Have you ever had your music cranked up at work and didn't realize someone was trying to talk to you.  Even worse, have you ever wanted to sleep at work, but didn't have a good way to wake up if someone (like your boss) was about to come into your cubicle.  I have.  To solve these problems I invented the Arduino based SoundSwitcher.  

Basically this uses 6 transistors to switch between a sound source (in my case an iPod) and Ladyada's Wave shield letting you know what's going on.  You can then connect the Arduino to whatever type of sensor you like.  For example, mine's connected to a Parallax Ping ultrasonic range finder, microphone, doorbell button, and computer (alerts on a new email).  You could go further by connecting a photo resistor to detect when your cell phone is ringing (the screen lights up), or a Parallax CH4 sensor so you can get an early warning of raising methane levels in your cubicle because your cubicle mate had too much cabbage at lunch.  Anyway, most of you probably don't have that problem (wish I didn't).

Besides what the project actually does, it also gives instructions on converting text to a wav file and transfering files to the SD card on the Arduino over Serial.  Hopefully these can be usefull to others in their projects.

NOTE:  I'm pretty new to all this stuff, so there's no guarantee I'm doing things right.  This is the first project I've ever designed with transistors, so I may be missing some caps and diodes somewhere . . . If anyone has any advice I'd be happy to hear it and incorporate it.

Step 1: Parts

1- Arduino
1- Wave Shield (Ladyada)
6 - 2n3904 transistors
6 - 330 Ohm resistors
6 - 22 Ohm resistors
2 - 10k Ohm resistors (pullups for buttons)
2 - buttons
2 - Stereo male headphone connectors
1 - female stereo headphone connector

Whatever sensors you want, I did
1 - Microphone
1 - Parallax Ping Ultrasonic Range Finder
1- Photocell
1 - Computer running a Ruby script that checks email and connect to the Arduino over serial

Step 2: Transistors

Transistors are mainly used to amplify things or as switches.  In this case I'm using the transistors as a switch.  When I turn the Arduino pin high then the transistor allows sound to come from the device connected to them to my earphones.  Three transistors on each side allow me to switch the ground, and left and right stereo channels for each sound source.  I experimented with several resistors and settled on these.  The transistors don't get hot and the resistance from the transistor itself is very low when the Arduino pin connected to it is high.  This is important so I can get good unmuffled sound.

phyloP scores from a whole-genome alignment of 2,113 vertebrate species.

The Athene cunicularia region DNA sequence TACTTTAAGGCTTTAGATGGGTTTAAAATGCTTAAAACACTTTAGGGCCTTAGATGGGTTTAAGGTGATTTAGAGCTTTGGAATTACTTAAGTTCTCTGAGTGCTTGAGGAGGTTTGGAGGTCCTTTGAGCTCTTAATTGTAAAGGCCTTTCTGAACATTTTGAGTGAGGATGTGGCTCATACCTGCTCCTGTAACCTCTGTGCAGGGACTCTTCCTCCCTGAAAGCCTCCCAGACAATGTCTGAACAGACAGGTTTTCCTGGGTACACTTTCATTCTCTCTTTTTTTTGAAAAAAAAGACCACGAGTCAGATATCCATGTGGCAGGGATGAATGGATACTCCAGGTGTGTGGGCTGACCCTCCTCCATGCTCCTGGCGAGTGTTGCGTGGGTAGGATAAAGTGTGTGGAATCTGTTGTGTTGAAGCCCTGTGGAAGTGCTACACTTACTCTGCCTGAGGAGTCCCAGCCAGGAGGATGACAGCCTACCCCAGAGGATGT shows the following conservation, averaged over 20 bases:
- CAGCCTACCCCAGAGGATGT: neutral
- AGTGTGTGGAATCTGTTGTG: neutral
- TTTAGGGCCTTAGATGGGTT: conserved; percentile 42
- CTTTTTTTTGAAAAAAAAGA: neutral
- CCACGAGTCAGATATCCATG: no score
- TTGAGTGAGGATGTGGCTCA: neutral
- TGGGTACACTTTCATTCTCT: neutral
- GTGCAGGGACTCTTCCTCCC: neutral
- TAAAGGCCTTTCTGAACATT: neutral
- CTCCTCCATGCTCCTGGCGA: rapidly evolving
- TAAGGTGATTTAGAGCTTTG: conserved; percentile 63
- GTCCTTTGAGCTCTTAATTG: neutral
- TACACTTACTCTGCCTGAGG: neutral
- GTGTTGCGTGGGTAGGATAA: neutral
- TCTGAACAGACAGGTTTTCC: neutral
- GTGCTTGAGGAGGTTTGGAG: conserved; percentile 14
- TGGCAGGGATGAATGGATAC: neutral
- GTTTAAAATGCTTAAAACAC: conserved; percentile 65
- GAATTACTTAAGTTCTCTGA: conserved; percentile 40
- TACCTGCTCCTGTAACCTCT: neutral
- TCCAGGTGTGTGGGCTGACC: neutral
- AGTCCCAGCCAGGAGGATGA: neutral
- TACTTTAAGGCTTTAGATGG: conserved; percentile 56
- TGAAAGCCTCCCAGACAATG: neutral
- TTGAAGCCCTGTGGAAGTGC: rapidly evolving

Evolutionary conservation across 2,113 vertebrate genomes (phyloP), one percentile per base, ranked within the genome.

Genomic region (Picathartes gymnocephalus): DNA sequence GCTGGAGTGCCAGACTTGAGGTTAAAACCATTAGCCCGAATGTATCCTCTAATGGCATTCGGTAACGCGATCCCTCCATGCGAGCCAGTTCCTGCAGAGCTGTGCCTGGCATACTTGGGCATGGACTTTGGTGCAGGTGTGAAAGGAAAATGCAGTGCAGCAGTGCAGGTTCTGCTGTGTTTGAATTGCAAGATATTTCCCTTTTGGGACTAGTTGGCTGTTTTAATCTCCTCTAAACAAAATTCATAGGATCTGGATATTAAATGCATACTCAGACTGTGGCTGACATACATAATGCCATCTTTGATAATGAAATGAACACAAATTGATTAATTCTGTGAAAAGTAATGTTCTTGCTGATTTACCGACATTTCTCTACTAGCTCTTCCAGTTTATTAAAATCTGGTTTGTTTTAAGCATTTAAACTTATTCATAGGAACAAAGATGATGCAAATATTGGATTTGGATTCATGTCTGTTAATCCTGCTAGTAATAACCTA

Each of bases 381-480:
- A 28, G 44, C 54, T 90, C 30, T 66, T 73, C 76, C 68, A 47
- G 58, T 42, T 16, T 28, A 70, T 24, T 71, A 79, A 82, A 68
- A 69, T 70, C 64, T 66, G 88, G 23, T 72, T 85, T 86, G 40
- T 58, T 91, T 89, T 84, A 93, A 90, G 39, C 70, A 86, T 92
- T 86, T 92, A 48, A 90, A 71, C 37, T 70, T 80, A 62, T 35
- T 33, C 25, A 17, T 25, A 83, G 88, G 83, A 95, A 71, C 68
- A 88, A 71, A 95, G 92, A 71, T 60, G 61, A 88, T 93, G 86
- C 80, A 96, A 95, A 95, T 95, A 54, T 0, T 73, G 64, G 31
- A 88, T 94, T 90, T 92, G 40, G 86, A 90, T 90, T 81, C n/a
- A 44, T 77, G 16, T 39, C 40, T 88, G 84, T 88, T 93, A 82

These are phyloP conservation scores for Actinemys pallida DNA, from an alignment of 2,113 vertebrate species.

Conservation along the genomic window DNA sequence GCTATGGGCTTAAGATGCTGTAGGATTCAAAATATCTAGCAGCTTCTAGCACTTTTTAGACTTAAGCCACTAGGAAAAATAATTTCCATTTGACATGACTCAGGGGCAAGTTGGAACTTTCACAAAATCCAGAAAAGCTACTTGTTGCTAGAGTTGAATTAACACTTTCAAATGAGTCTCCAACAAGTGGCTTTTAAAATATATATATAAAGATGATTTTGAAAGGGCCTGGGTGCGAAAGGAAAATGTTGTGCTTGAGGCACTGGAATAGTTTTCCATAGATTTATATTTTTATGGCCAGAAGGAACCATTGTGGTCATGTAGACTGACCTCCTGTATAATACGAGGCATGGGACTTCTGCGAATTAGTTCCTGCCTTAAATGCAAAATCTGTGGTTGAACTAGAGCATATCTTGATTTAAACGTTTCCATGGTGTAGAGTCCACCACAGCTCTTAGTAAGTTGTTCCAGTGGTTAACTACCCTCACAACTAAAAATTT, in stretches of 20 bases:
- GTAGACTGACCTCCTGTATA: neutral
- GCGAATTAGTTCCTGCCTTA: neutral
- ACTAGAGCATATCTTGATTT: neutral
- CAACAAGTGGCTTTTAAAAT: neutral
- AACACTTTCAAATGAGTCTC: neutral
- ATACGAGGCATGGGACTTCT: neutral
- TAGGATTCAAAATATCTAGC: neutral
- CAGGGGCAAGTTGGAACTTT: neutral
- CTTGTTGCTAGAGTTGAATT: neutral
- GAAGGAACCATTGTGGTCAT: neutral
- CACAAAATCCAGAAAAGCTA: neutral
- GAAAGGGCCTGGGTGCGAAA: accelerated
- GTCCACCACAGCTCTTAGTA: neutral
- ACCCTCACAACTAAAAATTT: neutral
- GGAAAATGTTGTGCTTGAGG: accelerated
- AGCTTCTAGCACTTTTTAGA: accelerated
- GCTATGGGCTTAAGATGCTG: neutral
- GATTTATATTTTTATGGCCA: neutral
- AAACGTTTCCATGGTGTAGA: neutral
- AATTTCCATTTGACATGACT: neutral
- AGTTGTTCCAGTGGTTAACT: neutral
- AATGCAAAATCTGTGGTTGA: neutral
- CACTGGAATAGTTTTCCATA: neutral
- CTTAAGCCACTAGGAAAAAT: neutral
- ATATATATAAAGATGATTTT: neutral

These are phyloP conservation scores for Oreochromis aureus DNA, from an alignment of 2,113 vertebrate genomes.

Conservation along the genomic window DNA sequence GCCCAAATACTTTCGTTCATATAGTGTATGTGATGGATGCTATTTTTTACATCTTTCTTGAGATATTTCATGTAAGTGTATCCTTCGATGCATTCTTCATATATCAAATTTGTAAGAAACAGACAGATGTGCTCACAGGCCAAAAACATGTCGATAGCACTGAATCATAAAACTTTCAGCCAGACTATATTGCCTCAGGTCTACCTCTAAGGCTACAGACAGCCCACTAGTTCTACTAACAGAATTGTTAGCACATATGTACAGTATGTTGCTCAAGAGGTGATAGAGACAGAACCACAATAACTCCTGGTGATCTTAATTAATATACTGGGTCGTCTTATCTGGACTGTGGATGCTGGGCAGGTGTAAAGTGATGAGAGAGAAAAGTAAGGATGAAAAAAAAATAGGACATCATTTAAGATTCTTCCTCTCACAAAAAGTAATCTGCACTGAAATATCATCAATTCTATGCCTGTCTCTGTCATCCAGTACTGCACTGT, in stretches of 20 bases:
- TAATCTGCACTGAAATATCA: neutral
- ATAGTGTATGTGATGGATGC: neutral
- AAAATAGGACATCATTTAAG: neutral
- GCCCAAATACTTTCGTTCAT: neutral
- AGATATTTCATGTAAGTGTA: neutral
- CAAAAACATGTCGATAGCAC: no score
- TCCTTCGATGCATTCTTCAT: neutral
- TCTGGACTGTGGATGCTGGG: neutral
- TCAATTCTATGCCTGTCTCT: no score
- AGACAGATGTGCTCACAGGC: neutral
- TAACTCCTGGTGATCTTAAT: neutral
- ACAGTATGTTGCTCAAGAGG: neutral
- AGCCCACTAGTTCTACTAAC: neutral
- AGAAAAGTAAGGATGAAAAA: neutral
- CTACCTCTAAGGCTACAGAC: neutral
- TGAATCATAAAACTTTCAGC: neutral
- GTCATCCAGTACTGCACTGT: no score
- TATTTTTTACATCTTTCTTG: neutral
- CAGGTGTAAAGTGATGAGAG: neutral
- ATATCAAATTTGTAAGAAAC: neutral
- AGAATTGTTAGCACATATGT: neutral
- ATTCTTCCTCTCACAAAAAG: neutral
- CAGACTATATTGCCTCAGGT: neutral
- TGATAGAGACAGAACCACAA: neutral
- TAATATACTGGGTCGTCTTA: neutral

As you can see in the schematic in the next step the transistors are each connected so that the base goes to the Arduino pin to control it (with a resistor between them).  The emitter is connect both to ground (with a resistor) and the sound input.  The collector is connected to sound output to the headphones.

Here's a good webpage on using transistors as switches http://www.rason.org/Projects/transwit/transwit.htm

Step 3: Connect It All Together

The schematic is pretty simple.  One thing to keep in mind is that the wave shield uses a bunch of pins on the Arduino, so stay away from those (I filled them in with solder on my board).  I used pins 8 and 9 for transistors (8 plays wave shield, 9 plays external sound source).  Analog pin 0 was used for the microphone (it doesn't work very well though, I'm working on this).  Analog pin 1 is used for "Ignore" button.  When this button is pushed all sensors are ignored for a predefined amount of time.  Analog pin 2 is a "doorbell".  There are still some free pins for other things.  I'm planning on adding a photo resistor that I put up against a cell phone screen to detect when it's ringing on Analog pin 3.  I'll add that here once I try it out.